The Afro-Portuguese Maritime World and the Foundations of Spanish Caribbean Society, 1570-1640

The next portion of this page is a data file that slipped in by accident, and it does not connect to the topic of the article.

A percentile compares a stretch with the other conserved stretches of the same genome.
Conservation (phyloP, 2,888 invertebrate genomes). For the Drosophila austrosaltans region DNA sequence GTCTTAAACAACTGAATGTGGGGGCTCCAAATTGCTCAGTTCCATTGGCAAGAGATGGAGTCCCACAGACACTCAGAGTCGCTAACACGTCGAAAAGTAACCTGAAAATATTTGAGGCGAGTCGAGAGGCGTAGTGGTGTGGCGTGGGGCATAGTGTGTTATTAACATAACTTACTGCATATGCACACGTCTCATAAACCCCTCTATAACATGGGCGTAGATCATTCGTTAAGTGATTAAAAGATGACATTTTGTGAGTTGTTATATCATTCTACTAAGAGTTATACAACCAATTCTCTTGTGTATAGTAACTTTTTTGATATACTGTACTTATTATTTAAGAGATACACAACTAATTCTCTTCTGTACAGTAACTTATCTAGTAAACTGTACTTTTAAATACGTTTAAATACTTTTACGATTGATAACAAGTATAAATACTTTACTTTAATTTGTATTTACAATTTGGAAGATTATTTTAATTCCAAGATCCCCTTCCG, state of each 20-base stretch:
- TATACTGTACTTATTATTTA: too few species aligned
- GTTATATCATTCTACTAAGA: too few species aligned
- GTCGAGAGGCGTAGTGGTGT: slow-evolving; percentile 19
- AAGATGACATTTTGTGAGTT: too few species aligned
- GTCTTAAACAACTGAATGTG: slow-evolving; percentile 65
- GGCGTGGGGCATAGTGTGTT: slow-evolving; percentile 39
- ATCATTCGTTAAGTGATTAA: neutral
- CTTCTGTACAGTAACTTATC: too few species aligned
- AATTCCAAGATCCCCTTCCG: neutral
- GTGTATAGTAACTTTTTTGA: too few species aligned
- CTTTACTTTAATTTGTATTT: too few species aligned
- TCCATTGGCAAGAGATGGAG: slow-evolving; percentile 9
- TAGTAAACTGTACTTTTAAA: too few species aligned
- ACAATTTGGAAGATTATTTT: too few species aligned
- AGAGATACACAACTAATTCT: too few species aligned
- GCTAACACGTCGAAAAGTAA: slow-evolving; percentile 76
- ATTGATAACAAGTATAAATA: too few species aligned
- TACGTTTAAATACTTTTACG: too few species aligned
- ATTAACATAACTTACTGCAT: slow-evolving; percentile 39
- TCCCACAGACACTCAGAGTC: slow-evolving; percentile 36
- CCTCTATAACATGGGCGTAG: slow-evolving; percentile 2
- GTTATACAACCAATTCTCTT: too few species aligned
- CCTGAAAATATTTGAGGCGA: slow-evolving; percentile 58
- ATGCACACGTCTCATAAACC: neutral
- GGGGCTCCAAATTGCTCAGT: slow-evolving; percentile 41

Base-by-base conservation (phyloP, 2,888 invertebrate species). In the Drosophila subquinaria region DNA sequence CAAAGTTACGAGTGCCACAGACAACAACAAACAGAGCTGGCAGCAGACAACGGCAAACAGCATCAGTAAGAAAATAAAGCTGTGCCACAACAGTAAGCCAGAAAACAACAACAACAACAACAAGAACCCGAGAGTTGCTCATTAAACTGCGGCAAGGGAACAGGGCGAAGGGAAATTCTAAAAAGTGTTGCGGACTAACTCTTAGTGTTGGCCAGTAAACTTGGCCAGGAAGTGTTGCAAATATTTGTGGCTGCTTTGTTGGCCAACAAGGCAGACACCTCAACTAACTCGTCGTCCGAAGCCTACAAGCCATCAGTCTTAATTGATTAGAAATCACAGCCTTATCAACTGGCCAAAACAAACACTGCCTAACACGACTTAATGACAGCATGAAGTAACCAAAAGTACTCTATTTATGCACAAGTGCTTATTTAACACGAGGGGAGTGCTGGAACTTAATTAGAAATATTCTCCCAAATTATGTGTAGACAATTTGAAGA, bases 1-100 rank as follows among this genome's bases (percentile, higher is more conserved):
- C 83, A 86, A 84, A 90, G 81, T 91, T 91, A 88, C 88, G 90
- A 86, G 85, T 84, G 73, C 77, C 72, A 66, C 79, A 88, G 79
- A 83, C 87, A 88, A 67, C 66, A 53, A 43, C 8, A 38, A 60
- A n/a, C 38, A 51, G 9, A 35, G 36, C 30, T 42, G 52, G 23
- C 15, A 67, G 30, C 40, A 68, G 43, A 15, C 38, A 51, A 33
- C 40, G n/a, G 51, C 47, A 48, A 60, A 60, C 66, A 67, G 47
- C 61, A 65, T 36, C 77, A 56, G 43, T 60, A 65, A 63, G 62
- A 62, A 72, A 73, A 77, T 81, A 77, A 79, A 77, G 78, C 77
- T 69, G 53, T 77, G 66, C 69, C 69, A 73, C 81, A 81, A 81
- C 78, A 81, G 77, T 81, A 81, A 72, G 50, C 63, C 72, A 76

This dissertation explores African and Portuguese roles in the rise of the Spanish Caribbean's most important port cities, with particular emphasis on Cartagena de Indias and Havana. During the late sixteenth and early seventeenth centuries, Portuguese and Luso-African mariners, merchants, and immigrants linked the Spanish Caribbean to a broader Portuguese maritime world. This network's most significant outcome was the forced migration of tens of thousands of African captives, funneled to the Caribbean in overlapping waves from Upper Guinea, Lower Guinea, and West Central Africa. Spain's heavy reliance on sub-Saharan Africans and their descendants to populate and sustain key Caribbean seaports resulted in social transformations which often mirrored or directly responded to contemporary events in precolonial Western Africa. Rather than portraying the post-conquest Caribbean as a "backwater" within a historical framework that privileges Mexico or Peru, this study argues that the early colonial Caribbean may be more accurately viewed as an extension of the early modern South Atlantic world.